Syrian defense minister killed by suicide bomber
This one hits close to home for Assad. Syrian defense minister, Daoud Rajha, and Asef Shawkat, the president's brother-in-law who was the deputy chief of staff of the Syrian military, were killed by a suicide bomber yesterday.
The British-based Syrian Observatory for Human Rights said all the members of the crisis group set up by President Assad to try to put down the revolt were are either dead or injured. But there was no official confirmation of that account.
With tensions already high in Damascus after three days of clashes between the Syrian Army and rebels near the city center, SANA, the official news agency, described the assault as a "suicide terrorist attack." Opponents claimed a major victory.
"The Syrian regime has started to collapse," said the activist who heads the Syrian Observatory. "There was fighting for three days inside Damascus, it was not just a gun battle, and now someone has killed or injured all these important people."
Rumors swirled around Damascus that the bomber was the minister's bodyguard, but there was no confirmation of those reports. The attack came despite a huge security presence to isolate embattled neighborhoods of the capital.
The casualties were from the core team trying to enforce a security solution to the uprising in Syria, and in such a tense, suspicious climate, it was not clear who Mr. Assad might find to replace them.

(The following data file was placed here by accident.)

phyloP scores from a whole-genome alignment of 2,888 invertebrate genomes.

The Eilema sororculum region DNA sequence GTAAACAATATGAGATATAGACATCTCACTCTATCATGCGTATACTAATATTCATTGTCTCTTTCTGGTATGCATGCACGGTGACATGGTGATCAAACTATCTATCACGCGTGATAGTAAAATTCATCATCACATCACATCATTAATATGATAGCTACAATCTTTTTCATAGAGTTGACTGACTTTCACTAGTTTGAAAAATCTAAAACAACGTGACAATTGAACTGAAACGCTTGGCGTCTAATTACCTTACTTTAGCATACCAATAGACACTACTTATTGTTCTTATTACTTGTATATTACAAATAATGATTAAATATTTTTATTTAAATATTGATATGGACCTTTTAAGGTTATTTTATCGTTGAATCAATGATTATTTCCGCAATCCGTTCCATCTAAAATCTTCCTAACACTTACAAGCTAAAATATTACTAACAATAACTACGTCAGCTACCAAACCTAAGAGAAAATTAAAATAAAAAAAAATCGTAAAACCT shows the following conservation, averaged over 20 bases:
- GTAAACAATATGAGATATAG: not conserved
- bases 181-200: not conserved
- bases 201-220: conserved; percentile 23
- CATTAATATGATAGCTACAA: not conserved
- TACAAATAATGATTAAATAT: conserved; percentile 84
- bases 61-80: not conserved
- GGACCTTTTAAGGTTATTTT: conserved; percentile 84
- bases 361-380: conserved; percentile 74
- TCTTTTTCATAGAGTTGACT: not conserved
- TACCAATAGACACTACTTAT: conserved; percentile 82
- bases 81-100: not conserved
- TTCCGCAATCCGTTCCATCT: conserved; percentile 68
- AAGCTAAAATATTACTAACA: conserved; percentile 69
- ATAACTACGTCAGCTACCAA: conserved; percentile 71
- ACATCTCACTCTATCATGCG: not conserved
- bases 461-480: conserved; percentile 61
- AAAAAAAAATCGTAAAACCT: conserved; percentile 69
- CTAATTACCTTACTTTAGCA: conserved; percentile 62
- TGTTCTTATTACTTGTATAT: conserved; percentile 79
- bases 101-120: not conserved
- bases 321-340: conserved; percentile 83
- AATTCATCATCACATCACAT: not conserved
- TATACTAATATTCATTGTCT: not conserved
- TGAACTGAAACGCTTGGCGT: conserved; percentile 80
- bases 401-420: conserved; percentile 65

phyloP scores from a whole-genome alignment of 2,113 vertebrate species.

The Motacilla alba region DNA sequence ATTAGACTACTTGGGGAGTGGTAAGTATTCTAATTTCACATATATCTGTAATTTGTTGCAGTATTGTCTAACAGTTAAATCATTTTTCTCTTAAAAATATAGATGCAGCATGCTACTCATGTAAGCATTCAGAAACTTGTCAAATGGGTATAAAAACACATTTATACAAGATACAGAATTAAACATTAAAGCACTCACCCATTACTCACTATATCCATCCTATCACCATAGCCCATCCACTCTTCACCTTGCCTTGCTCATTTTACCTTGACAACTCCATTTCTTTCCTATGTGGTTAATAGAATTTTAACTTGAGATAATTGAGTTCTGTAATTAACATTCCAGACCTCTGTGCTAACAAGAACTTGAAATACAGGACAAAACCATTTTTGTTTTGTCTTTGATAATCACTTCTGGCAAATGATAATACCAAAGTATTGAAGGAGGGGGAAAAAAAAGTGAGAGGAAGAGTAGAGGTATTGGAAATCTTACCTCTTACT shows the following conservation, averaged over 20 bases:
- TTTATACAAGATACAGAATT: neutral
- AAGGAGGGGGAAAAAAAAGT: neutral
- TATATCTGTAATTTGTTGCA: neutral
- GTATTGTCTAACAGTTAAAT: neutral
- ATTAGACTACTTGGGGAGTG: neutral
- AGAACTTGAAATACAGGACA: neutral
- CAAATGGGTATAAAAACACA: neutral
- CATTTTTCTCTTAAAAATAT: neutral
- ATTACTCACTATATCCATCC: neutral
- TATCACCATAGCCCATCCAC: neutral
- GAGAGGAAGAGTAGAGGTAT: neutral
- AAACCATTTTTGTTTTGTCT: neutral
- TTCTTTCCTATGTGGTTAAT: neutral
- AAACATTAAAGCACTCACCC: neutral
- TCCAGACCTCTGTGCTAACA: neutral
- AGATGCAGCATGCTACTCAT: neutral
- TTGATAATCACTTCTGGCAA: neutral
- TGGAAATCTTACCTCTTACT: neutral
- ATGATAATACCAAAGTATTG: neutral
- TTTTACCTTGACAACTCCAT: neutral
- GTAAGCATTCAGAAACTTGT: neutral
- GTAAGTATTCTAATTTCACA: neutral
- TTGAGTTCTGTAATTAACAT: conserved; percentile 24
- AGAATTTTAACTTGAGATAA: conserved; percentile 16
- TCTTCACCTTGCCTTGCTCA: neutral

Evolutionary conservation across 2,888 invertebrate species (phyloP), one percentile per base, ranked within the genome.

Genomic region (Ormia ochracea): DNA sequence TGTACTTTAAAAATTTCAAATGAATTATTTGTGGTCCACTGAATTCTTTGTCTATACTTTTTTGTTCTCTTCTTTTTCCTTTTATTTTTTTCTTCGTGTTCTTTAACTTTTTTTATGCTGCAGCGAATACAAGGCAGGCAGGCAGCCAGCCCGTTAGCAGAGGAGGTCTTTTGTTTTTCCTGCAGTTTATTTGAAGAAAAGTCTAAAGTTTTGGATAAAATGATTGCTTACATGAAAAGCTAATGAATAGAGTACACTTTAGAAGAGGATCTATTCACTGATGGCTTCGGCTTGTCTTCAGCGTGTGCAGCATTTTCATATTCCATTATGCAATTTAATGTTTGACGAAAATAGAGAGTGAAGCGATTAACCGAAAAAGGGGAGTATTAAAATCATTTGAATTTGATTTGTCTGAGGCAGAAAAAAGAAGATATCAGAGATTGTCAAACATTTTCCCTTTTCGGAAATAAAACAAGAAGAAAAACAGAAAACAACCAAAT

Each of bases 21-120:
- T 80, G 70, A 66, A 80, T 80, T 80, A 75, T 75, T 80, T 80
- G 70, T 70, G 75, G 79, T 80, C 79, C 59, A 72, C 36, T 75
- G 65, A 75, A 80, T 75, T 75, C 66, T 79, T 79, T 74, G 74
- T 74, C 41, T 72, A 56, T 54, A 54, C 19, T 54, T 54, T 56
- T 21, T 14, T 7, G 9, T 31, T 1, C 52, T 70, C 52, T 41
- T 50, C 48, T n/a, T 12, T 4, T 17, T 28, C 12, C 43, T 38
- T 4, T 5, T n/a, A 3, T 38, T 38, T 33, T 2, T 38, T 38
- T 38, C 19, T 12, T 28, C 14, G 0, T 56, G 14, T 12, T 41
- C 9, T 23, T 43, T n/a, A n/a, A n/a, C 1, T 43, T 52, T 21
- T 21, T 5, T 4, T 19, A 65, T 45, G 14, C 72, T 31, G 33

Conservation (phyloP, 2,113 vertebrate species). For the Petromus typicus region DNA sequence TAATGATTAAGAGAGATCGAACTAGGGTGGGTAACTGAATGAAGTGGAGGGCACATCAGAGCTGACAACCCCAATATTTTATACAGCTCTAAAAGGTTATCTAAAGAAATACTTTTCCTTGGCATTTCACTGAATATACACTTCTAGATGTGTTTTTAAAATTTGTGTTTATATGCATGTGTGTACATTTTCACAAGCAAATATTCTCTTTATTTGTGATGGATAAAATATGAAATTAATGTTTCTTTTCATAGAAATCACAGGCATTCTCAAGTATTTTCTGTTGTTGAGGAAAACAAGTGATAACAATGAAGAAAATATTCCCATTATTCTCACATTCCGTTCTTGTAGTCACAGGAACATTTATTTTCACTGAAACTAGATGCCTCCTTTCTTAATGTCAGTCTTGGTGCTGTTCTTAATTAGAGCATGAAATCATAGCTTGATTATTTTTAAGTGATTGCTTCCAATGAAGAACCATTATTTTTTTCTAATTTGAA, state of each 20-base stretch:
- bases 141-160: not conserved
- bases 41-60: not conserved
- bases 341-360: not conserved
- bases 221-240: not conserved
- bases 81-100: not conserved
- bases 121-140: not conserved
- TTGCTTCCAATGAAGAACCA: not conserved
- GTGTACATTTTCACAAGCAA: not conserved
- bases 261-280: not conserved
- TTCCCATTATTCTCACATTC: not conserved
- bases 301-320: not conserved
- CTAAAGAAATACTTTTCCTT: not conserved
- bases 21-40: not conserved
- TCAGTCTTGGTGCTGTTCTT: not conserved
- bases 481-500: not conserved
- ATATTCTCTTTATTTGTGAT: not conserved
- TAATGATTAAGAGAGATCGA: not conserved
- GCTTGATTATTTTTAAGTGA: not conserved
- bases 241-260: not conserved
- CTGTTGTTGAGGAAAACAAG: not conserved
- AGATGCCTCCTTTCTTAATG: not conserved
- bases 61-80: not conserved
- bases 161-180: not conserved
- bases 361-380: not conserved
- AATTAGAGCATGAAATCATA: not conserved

"If a bodyguard blew himself up, then there a major internal security breach," said Elias Hanna, a retired Lebanese military officer and a military analyst.
Shawkat was Assad's hatchet man. He served for years as head of Syrian intelligence and he was the front man for Assad when the Syrians occupied Lebanon and is thought to have been responsible for several high profile assassinations in that country, including having involvement in the death of former prime minister Rafiq Hariri. His loss is a huge blow to the Syrian president as Shawkat was among the most trusted of his inner circle.
There is no confirmation that a body guard blew themselves up so speculation that no one in the inner circle is safe is useless. Rather, as the analyst in the Times story points out, you just don't reach into the ranks and appoint someone you can trust. In a gangster government such as Assad runs, loyalty is a thin reed and at the very least, Assad's normal paranoia about those around him has probably increased ten fold simply because the people he must use to replace his trusted aides are an unknown quantity, relatively speaking.
But Assad is proving himself a survivor so far. I doubt this is the beginning of the end and represents an inconvenience for the Syrian president, and not a roadblock.
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